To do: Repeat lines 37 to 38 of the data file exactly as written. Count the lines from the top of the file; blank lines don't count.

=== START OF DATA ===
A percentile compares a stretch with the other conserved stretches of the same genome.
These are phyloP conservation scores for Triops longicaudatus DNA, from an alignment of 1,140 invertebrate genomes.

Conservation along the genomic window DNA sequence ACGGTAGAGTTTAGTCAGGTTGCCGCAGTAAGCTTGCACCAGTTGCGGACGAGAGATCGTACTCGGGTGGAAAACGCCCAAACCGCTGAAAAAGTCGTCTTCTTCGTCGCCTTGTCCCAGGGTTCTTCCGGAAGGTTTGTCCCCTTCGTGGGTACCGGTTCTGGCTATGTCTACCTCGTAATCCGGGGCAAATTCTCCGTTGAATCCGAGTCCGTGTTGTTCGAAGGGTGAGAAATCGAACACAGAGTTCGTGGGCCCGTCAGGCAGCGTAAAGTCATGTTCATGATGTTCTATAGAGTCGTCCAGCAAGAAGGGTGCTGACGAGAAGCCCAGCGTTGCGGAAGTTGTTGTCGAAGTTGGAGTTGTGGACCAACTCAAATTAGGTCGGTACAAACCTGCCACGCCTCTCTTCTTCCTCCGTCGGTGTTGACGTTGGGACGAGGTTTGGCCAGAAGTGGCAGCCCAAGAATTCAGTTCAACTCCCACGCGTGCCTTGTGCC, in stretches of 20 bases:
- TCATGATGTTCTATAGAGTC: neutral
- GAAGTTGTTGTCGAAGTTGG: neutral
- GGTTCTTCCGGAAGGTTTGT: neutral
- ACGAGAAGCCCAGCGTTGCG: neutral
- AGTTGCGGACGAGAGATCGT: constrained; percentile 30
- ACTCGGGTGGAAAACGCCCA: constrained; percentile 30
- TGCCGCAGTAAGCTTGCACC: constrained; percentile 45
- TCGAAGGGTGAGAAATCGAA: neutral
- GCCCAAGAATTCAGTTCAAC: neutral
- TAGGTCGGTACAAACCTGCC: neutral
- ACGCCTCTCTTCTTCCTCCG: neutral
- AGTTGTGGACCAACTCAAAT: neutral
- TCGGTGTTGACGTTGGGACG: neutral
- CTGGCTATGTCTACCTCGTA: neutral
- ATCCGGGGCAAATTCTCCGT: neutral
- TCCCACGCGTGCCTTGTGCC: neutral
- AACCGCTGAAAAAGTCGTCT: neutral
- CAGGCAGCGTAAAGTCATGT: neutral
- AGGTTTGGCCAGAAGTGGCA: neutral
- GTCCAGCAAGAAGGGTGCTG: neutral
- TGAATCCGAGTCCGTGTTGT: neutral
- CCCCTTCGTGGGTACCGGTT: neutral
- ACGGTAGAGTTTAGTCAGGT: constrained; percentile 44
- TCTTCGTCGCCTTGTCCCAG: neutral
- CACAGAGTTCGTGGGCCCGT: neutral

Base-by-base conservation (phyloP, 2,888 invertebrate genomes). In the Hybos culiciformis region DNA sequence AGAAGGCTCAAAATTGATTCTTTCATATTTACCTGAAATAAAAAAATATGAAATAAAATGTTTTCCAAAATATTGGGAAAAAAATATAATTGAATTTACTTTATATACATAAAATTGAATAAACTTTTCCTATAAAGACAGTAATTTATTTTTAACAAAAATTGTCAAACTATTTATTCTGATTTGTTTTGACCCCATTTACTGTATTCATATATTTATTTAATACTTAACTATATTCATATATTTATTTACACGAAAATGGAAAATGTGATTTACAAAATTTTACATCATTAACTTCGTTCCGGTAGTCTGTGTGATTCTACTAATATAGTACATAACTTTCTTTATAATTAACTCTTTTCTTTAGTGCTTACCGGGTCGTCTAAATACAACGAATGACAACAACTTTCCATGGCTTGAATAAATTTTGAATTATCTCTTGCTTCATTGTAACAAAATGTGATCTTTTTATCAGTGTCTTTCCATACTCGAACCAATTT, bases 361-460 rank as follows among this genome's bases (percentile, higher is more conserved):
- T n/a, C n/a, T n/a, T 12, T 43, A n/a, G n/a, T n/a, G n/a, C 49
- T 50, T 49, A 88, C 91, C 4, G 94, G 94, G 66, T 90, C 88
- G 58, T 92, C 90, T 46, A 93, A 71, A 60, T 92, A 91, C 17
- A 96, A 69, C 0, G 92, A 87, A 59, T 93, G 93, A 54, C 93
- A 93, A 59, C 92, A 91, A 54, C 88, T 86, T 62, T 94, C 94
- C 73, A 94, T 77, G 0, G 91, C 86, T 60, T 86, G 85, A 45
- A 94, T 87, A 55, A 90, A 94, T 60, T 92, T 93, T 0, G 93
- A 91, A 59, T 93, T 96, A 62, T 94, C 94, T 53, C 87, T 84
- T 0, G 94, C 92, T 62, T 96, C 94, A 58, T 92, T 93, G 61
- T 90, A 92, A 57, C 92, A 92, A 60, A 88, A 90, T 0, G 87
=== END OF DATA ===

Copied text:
- A 91, A 59, T 93, T 96, A 62, T 94, C 94, T 53, C 87, T 84
- T 0, G 94, C 92, T 62, T 96, C 94, A 58, T 92, T 93, G 61